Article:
I loved getting to breastfeed. We are allowed to have these “less than happy” feelings too. We need support and understanding. Sometimes, I would feel like I was missing out on events or limited on what I could do. It might have been because stopping to nurse was harder in the beginning. Would anyone say something? Was I rested enough and feeling up to replying to them? Most people never said a word about it, but I used to worry a lot in the beginning. 

Where would I nurse – in the van or on a park bench? I remember going back to work after my second son, and I had to pump in the bathroom to fill bottles to keep at my mom’s house. 

I had heard some people complain about others nursing, so I avoided being around them in the beginning. We feel less supported and discouraged listening to complaints even when they are not about us specifically. The slightest of complements or encouragement can affect us too! I will never forget those who helped me feel more comfortable around them while I was getting used to breastfeeding in general or somewhere new. I am so thankful for each of those little moments of support.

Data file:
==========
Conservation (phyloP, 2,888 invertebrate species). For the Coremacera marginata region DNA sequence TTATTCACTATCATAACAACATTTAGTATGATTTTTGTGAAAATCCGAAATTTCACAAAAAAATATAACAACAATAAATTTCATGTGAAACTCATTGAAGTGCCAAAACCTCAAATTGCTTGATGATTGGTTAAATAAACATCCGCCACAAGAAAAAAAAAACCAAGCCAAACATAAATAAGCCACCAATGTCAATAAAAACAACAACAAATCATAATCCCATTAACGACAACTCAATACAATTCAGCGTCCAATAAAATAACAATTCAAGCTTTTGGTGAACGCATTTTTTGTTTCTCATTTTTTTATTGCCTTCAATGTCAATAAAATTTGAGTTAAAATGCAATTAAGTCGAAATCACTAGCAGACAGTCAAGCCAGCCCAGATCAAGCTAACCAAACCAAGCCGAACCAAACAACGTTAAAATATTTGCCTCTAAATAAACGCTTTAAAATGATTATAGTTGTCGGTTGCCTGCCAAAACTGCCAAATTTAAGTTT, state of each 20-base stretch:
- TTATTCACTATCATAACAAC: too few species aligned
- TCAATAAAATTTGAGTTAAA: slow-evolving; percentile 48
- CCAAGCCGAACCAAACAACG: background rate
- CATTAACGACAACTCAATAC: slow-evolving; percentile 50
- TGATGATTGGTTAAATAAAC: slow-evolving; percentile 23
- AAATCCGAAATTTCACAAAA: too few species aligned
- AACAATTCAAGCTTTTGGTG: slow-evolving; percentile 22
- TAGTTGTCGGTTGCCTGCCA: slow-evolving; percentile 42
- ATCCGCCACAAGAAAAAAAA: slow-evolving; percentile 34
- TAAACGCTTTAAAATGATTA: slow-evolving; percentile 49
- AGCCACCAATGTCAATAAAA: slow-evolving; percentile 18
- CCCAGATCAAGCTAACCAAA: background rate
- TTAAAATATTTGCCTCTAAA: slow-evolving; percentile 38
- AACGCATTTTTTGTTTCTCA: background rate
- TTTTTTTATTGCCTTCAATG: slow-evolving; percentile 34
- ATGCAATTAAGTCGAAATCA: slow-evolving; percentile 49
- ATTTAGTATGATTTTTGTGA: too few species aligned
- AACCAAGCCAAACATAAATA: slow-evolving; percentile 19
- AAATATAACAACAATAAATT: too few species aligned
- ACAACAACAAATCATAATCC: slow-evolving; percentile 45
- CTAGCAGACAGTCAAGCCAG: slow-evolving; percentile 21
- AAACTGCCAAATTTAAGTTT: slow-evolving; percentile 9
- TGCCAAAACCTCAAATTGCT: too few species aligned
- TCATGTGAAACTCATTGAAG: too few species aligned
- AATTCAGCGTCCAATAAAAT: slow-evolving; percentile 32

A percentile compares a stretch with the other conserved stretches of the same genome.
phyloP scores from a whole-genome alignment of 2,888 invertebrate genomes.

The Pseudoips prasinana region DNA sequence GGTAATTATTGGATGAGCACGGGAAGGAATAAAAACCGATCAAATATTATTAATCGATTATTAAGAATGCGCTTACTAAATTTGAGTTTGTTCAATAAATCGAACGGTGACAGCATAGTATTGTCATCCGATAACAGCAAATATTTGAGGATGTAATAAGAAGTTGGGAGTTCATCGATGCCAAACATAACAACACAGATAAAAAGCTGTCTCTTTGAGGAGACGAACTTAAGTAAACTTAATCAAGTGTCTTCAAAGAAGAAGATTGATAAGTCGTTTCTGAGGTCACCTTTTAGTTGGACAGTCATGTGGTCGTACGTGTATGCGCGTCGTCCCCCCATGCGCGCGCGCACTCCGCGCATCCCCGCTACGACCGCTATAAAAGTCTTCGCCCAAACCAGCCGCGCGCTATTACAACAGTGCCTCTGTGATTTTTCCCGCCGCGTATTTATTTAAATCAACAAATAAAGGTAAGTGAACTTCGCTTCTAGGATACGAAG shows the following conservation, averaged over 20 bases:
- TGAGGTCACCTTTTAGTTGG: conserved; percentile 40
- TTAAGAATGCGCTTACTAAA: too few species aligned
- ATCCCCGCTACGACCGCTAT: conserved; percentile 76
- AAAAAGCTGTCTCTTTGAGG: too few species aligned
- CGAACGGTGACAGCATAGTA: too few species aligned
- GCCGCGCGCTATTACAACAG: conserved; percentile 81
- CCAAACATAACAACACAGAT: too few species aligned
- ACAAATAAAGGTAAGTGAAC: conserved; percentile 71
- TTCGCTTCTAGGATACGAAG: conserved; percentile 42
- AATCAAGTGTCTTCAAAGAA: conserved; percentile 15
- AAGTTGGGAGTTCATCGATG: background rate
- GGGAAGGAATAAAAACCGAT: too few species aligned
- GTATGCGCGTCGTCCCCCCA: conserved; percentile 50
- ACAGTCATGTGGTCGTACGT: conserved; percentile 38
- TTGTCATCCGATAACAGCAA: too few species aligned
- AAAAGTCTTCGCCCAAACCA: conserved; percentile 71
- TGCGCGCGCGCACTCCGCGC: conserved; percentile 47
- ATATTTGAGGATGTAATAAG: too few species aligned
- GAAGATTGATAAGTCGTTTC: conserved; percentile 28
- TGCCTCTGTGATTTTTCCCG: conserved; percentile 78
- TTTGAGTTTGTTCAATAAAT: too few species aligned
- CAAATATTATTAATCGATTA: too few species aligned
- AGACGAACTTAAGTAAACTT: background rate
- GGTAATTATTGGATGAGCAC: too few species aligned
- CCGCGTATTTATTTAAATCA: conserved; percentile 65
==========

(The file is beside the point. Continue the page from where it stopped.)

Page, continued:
It feels hard, but be patient and flexible with yourself and your little one. Nursing is a learning process for both you and your babe. It may take time to find a rhythm and for everyone to get comfortable with the arrangement. It is ok to adjust, and readjust every approach that doesn’t feel right to you. You know your body and your baby better than anyone else. Listen to your gut and your baby’s cues.

The demands of frequent breastfeeding, especially during the early weeks and months, can contribute to feeling exhausted, limited, and overwhelmed. The sleep deprivation that often accompanies breastfeeding can intensify emotional ups and downs. My second son had tongue tie, lip tie, and side buccal ties – of course, I didn’t discover that or know anything about it until he was 3 years old and had oral surgery that inadvertently released the ties a bit. Until he was 2.5 years old, he would wake every two hours to nurse at night. I was working second shift full time, and I would get so exhausted. Combine sleep deprivation with hormone imbalance, and recovery feels near impossible some days! It is though!  Just keep eating right for your mental health as well as for your physical health, and try to get as much sleep as possible – whenever you can.